Six ways to train for recovery

Training for recovery doesn't mean training less, it means training smarter.
Your fitness doesn't increases while you run, but during the recovery process that unfolds between runs. The stress of running flips a number of hormonal and genetic switches in various parts of your body, allowing each part to adapt in a way that renders it better prepared for the next workout. But these adaptations can unfold only when your body is at rest.

Since the majority of fitness adaptations occur through recovery, the goal of your training program should be to maximize recovery. In other words, instead of recovering to train, as many runners do, you should train to recover.

The difference is more than semantic. When you recover to train, your focus is entirely on the workouts themselves. Rest is just a necessary evil. You assume that merely completing a workout suffices to deliver benefits -- which isn't true.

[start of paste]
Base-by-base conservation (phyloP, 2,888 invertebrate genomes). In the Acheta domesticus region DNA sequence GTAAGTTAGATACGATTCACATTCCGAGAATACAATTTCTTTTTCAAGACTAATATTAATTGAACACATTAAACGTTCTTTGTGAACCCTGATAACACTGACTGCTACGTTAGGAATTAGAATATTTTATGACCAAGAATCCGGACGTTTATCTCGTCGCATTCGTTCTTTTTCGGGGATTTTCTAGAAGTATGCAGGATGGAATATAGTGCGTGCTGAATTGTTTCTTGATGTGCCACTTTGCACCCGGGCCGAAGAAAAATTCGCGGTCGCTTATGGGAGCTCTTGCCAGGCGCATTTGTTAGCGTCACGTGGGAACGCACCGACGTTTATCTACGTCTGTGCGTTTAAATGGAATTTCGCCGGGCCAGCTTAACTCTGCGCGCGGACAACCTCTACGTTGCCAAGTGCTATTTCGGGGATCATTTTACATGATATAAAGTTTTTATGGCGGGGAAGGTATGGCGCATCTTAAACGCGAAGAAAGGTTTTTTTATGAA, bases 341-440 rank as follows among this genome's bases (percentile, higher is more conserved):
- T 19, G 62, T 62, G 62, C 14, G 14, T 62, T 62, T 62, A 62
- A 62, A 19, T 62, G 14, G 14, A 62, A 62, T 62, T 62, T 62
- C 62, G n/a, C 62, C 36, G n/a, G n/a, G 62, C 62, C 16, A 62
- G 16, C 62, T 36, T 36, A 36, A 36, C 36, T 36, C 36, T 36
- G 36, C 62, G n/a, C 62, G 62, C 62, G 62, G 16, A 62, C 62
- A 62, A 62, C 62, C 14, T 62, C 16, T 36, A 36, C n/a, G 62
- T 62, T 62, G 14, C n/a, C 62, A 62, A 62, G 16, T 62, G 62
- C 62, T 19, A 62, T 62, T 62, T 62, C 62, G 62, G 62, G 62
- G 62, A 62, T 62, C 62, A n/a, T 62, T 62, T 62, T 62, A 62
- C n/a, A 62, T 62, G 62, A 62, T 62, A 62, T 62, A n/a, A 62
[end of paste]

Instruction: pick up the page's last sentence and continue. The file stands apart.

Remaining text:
When you train to recover, you look at workouts against the backdrop of the recovery opportunities that precede and follow them -- without these, there's no benefit from running. This leads you to adopt better ways of balancing your workouts and rest periods that will allow you to experience greater fitness gains from the same amount of training. Here are six specific ways you can train for recovery:

Create a need for recovery. It's easy to confuse recovery with rest, but rest only results in recovery (and adaptation) if it follows a training stress. A "runner" who rests all day every day has nothing to recover from and is in fact not a runner but a couch potato. The stronger the training stimulus that precedes a period of rest (up to a point), the more pronounced the recovery-adaptation response will be. So the first ingredient of a recovery-based training approach is hard training.